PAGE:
Friday, August 2, 2013

Ways to navigate an owner's market

I provide Location Advice to owners and occupants of industrial buildings in Southern California. Occupants in Southern California have enjoyed a five year occupant market...multiple buildings available to fit the search criteria, "once in a lifetime" owner motivation, no competition, myriad concessions (free rent, moving allowances, broker bonuses, etc.). Well as the old Bob Dylan tune lyrically opines "the times they are a changing'".  We are firmly entrenched in an owner's market! Today, I will discuss ways that you, as an occupant, can navigate an owner's market.

Start early: As discussed in an earlier post, there are five very distinct reasons that companies relocate. I would encourage you to read the post that discusses these reasons. For this post, we will assume that your company has made the decision to relocate. How early should you start considering your alternatives? I believe the correct answer is 12-18 months prior to the projected move date. This is typically tied to a lease expiration. You may be thinking, "so many factors will change in that time frame" are correct. One thing that won't change (in your favor), however, is the CRE market.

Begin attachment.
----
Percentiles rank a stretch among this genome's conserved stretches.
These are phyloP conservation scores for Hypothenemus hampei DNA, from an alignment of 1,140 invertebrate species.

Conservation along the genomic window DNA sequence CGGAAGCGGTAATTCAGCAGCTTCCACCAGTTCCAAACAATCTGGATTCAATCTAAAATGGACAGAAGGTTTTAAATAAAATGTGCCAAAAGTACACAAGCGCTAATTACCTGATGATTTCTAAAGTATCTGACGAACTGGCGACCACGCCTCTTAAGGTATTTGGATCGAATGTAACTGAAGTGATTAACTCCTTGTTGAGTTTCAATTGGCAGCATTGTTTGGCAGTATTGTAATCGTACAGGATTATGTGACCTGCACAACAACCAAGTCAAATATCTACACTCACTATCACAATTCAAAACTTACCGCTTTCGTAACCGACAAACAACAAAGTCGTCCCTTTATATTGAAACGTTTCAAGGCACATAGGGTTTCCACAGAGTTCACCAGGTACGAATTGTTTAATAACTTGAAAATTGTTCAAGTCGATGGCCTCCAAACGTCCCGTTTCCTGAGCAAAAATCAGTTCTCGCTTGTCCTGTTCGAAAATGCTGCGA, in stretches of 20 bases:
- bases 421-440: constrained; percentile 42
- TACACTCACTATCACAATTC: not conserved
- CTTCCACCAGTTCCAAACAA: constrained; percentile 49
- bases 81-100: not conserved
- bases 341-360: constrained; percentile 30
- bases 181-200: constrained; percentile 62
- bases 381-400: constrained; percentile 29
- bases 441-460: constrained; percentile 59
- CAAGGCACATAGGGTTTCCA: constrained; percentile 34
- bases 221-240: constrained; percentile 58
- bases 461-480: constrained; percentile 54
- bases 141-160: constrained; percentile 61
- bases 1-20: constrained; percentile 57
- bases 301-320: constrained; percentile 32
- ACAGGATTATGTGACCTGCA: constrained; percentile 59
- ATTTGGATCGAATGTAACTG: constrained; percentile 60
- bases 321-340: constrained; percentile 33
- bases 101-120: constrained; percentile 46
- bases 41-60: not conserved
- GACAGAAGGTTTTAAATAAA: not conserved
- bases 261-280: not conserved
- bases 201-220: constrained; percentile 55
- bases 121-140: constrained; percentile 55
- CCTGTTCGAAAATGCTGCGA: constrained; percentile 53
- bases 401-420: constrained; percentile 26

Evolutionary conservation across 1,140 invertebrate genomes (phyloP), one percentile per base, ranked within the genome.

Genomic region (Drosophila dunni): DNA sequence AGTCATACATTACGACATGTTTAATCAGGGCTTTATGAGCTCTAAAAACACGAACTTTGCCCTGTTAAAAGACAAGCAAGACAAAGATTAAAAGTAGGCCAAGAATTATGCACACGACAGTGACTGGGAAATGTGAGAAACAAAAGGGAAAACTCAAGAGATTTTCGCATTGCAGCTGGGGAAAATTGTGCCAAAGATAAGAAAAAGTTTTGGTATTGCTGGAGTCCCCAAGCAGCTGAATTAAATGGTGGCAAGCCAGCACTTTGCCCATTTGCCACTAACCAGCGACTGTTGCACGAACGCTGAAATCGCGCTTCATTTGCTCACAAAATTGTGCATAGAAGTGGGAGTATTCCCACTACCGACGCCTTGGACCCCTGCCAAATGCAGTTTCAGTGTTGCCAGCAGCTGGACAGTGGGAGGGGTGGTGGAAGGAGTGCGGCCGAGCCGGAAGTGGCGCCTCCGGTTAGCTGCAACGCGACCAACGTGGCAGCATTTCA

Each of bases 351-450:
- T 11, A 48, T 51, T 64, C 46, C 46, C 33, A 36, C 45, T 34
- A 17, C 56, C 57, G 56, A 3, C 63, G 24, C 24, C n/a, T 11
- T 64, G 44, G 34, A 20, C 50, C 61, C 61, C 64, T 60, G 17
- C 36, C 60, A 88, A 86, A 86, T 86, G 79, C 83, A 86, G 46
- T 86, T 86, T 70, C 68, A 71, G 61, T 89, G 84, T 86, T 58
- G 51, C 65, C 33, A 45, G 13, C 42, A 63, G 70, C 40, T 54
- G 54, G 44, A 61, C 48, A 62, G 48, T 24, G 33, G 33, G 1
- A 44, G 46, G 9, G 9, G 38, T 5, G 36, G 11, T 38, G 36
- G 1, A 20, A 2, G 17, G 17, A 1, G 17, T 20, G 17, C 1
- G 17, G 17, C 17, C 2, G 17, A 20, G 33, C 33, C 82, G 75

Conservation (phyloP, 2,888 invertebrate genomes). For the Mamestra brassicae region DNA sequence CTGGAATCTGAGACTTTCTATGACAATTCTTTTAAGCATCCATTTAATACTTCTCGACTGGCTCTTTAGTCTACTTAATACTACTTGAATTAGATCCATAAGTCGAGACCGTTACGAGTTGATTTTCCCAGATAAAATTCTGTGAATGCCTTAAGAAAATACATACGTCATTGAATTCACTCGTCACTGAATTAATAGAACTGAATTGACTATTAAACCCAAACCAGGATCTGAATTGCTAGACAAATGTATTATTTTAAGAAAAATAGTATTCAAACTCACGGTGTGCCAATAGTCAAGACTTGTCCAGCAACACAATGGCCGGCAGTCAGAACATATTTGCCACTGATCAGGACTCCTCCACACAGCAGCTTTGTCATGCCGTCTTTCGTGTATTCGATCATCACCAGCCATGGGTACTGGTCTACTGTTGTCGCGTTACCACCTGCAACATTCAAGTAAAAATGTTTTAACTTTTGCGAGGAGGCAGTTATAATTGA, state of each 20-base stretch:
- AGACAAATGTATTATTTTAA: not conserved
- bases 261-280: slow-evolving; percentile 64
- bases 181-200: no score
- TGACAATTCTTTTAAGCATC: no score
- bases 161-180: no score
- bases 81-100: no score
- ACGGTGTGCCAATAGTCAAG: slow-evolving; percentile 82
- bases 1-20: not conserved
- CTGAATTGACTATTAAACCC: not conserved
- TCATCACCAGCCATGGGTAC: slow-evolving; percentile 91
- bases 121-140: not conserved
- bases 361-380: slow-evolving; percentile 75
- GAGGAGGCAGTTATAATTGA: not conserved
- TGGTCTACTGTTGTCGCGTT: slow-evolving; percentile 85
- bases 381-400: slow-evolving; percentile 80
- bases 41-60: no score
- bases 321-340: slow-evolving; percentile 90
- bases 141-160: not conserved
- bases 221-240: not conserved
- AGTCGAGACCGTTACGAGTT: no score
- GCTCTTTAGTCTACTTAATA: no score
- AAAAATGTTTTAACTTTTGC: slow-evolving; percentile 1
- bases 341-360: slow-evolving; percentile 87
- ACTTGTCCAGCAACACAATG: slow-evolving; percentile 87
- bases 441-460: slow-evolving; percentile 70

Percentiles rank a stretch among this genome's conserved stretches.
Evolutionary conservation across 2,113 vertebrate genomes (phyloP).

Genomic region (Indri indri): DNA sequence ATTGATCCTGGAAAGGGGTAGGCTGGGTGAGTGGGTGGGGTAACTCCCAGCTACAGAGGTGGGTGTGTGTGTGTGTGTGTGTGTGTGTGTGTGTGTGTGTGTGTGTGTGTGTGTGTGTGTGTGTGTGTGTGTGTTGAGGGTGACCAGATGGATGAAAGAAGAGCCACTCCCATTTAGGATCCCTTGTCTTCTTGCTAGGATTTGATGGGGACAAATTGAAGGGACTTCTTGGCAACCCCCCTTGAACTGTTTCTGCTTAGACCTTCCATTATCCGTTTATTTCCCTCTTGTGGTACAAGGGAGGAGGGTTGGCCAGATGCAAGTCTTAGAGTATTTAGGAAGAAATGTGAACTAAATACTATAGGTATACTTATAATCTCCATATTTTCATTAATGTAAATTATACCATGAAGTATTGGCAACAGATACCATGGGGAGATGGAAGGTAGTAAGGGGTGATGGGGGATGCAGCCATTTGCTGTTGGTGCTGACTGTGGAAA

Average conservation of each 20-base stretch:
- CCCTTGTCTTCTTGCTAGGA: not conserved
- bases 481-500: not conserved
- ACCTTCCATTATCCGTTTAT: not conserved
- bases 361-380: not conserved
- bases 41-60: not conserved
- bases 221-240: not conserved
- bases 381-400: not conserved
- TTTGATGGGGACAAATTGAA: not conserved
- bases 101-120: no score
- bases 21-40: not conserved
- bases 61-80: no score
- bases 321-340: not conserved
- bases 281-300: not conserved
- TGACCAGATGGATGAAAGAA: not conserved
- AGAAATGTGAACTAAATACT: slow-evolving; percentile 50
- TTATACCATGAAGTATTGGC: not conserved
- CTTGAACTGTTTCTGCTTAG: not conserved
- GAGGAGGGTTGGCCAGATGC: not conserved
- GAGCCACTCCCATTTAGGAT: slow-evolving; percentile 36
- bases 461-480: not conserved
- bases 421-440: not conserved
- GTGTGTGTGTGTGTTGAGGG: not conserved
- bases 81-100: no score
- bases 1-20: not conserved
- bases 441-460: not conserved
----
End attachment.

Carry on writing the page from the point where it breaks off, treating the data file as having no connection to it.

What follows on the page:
Know where you stand: You should have a very good idea of the market forces...available properties, recent sale or lease comparables, leasing concessions (if any), financing rates and terms (which lenders are the most aggressive), tax law changes on the horizon that could affect buying, selling and leasing motivation (this was huge at the end of 2012), how your current lease terms relate to the market, what extension rights does your lease document contain...options, first rights, etc. Think "fall back" here. You may be wondering..."wow! that's a lot of stuff!" You are correct, but knowing where you stand and what options are available to you will save you a huge amount of aggravation when it's time to negotiate.

Engage good help: So how do you determine exactly "where you stand?" Some of the information is available to you by reviewing your lease, meeting with your banker, or accumulating those annoying broker mailers that you receive daily. I would suggest that you engage a competent location advisor to help you analyze where you stand and what options are available to you. The right CRE practitioner can educate you on the current market conditions.
Be prepared: Assemble all of your financial data for easy access. If you are leasing a new location, the landlord will want to review at least two years of financial data both personally and corporately...that's right, personally. Most owners today are seeking lease security...and they can get it... which means personal guarantees of lease obligations. If your desire is to purchase a  location, I would suggest getting your company pre-qualified for financing. A previous post discussed how to accomplish this. When the right alternative presents itself, you will be ready to react to the owners request for financial information (or submit this with the offer to lease) or present your "pre-qual" letter with your offer to purchase.